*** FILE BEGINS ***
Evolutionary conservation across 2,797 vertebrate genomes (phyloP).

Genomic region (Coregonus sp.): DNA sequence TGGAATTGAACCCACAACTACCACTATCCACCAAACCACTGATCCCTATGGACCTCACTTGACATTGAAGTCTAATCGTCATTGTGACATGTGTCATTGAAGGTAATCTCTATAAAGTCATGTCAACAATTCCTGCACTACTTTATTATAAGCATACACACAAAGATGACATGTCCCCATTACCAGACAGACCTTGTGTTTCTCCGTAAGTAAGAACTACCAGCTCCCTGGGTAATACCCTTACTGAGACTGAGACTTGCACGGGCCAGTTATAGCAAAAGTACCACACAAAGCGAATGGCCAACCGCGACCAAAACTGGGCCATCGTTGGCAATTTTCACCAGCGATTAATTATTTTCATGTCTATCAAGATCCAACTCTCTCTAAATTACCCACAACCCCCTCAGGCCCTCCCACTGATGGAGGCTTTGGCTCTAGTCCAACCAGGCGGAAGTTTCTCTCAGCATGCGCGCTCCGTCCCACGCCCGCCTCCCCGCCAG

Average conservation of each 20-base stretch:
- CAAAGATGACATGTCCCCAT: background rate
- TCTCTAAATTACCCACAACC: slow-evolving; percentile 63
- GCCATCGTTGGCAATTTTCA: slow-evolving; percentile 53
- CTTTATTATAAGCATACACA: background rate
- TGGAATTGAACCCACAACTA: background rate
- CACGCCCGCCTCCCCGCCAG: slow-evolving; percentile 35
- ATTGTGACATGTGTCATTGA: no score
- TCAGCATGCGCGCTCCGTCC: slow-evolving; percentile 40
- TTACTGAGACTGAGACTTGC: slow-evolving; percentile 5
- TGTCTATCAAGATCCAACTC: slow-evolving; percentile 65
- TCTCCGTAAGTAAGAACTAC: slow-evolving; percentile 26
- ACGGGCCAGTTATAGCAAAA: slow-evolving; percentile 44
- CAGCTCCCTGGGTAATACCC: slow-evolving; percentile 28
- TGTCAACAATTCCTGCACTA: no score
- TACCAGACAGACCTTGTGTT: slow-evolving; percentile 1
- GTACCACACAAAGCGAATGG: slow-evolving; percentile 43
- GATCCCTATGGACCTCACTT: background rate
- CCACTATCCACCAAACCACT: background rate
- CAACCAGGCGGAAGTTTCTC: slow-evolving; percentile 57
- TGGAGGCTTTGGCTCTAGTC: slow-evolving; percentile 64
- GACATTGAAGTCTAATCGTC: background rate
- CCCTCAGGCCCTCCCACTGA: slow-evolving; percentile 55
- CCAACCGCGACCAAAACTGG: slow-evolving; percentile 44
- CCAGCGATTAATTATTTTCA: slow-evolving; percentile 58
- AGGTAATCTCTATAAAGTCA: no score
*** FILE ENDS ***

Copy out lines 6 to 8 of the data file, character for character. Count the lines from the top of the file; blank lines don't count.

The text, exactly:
- GCCATCGTTGGCAATTTTCA: slow-evolving; percentile 53
- CTTTATTATAAGCATACACA: background rate
- TGGAATTGAACCCACAACTA: background rate